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On the one hand there is a broad green or environmental lobby, which rightly shouts out the risks of rising global temperatures and the link greenhouse gases play in that rise.

Unfortunately, at the same time, many in that lobby claim a switch to a zero-carbon future would be simple.

On the other hand there are complete naysayers who do not even accept there is a climate change issue to address, let alone have any interest in finding less environmentally polluting options.

Governments rarely help; in fact, the U.S. is actively rolling back previous legislation, apparently in a perverse belief that if you say something is fake news enough, it actually does become fake news.

In many other countries, governments act with varying degrees of commitment, but at times appear to promote one solution while still supporting another cause of pollution in a different part of the economy. As a result, policies are not joined up.

Oil majors can hardly be said to be neutral in this debate, but their periodic reports are the subject of so much scrutiny that they have to be reasoned and their assumptions have to be logical or they would suffer ridicule.

So, when Andy Brown, Shell’s upstream director, told The Telegraph that zero net emissions are technologically and economically possible by 2070, his comments at least bare scrutiny.

He went on to add electric power would have to jump fivefold by that time. Wind and solar would have to increase by 50 times. It would require 10,000 Carbon Capture Sequestration (CCS) projects able to sequester six gigatons of carbon each year, accompanied by sweeping reforestation for such a goal to be reached, even over such an extended timeframe.

In the intervening decades, global temperatures may well have risen past the point of no return.

Ranged against that goal is the relentless demand for autos around the world. The same article points out a chilling statistic: Americans have roughly 900 cars per thousand head of population, yet the current figure is closer to 150 for China and 25 for India — and these rising nations aspire to The American Dream as much as anyone.

However, we should not fall into the same trap as many when looking at global warming; automobiles plays their part, but it is a relatively small part. Transportation — trucks and ships — play a bigger role, and the agricultural industry is even larger. If humans were to switch to a plant-based diet, we would buy ourselves decades to combat climate change.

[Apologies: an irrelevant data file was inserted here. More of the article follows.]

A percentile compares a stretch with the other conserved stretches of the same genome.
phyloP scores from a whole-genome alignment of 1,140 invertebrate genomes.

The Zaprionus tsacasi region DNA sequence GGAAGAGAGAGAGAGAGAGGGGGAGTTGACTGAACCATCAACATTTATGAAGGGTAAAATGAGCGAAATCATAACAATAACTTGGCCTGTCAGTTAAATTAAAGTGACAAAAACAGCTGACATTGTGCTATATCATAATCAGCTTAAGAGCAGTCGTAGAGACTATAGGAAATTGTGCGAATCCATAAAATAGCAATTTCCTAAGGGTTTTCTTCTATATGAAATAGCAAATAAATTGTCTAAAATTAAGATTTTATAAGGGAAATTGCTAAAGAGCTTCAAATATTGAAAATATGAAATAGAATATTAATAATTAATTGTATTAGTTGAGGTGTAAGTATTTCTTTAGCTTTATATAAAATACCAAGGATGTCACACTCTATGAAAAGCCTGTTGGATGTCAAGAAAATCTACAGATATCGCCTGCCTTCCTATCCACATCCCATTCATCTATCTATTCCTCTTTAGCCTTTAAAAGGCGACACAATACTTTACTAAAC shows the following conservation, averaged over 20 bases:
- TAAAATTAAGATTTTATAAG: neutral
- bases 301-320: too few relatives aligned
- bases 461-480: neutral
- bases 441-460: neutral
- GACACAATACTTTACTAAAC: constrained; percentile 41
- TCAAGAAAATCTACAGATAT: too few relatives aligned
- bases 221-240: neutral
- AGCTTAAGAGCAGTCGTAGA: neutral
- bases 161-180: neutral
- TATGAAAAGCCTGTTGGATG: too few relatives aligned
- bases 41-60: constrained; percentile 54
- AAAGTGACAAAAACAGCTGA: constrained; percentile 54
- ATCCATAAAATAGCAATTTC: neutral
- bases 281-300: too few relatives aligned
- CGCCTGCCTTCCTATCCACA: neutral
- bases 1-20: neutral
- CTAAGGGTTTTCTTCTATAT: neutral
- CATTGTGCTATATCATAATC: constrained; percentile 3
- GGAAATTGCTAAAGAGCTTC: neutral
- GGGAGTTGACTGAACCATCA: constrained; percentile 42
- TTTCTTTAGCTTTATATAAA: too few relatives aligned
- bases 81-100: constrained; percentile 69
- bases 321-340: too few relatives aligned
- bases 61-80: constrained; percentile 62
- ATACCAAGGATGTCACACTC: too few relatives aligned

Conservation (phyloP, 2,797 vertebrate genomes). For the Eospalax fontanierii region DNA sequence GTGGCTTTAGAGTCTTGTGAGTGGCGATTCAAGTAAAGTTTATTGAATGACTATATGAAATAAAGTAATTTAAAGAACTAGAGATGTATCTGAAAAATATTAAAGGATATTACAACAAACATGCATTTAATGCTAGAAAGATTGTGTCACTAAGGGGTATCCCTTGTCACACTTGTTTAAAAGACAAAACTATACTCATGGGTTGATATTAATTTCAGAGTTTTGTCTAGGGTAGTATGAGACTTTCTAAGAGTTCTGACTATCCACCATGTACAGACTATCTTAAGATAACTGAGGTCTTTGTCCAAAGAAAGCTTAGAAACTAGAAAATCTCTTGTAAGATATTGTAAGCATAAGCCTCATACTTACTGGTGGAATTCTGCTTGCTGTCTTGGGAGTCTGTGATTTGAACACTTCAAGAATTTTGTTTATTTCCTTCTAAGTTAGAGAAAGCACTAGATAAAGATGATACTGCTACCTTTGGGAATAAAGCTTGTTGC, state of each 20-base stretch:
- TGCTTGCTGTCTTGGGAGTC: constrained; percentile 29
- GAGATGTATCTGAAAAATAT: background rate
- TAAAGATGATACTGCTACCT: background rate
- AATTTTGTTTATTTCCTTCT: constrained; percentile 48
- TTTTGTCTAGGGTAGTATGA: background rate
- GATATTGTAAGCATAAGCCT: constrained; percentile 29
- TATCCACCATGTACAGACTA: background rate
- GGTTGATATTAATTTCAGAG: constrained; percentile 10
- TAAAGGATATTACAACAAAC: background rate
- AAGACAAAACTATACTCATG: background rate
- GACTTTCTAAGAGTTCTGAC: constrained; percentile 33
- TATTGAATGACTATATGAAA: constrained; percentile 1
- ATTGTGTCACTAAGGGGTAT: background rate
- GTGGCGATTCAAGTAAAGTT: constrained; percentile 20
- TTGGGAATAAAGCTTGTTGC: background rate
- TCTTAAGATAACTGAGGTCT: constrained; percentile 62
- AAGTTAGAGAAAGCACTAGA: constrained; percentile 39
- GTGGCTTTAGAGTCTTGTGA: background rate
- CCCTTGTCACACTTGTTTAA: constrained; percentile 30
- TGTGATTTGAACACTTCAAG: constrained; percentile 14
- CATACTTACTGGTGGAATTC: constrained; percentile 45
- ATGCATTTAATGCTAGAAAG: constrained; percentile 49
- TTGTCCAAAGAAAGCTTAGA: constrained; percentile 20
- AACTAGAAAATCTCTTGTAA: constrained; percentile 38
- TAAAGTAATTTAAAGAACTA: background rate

Even so, for the energy industry, transportation and petrochemicals remain the focus. In an industry that operates on decade-long investment planning, it is no surprise that firms are changing priorities with increasing speed.

Saudi Aramco plans to switch 2 million to 3 million barrels per day to petrochemical production over the next 10 years, and potentially 7 million barrels per day over two decades. This is a staggering amount, The Telegraph observes — Saudi Arabia’s entire oil exports in January were 7.2 million barrels per day.  The Kingdom is also launching a $150 billion dash for lower-polluting natural gas, with plans for production to reach 23 billion cubic feet per day within a decade, equal to 60% of today’s global market for liquefied natural gas.

The following graph, courtesy of The Telegraph, illustrates the motivation for the shift in priorities.

Source: The Telegraph

Rarely has the energy industry been at such a crossroads and never has the oil industry faced such an uncertain future. Even in the febrile market of the early 1970s following what was then deemed an energy crisis did oil companies seriously doubt there would be a need for their product in the decades to come.

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But today there are genuine questions facing planners about what product mix oil companies should optimize for by the middle of this century, let alone what the landscape will look like 10 years from now.

The railways sector is one of the high-growth areas in India, so far as infrastructure is concerned.

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Much of it still runs on a setup that its former colonial ruler, the British Empire, left behind, and then some.

In a bid for modernization, which includes a bullet train, India wants steel for new and replacement rail tracks, wagon wheels and so on.

There are billions of dollars worth of contracts to be given out, but there’s a problem.

There are barely two domestic companies who can provide what the Indian Railways (IR) wants.

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Global crude steel production growth slowed in January, hitting its lowest level since August.

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According to the World Steel Association, global crude steel production rose 1.0% year over year in January, down from 3.8% growth in December. Global steel production in January hit 146.7 million tons (MT).

Crude steel production growth for China (in red) and the world. Source: worldsteel.org

As usual, China led the way in crude steel production, churning out 75.0 MT, marking a year-over-year increase of 4.3%. India, which recently passed Japan as the world’s second-largest steel producer, produced 9.2 MT, which was down 1.9% year over year. The country India passed in the steel production standings, Japan, saw its production fall 9.8% to 8.1 MT, while South Korea’s production fell 1.5% to 6.2 MT.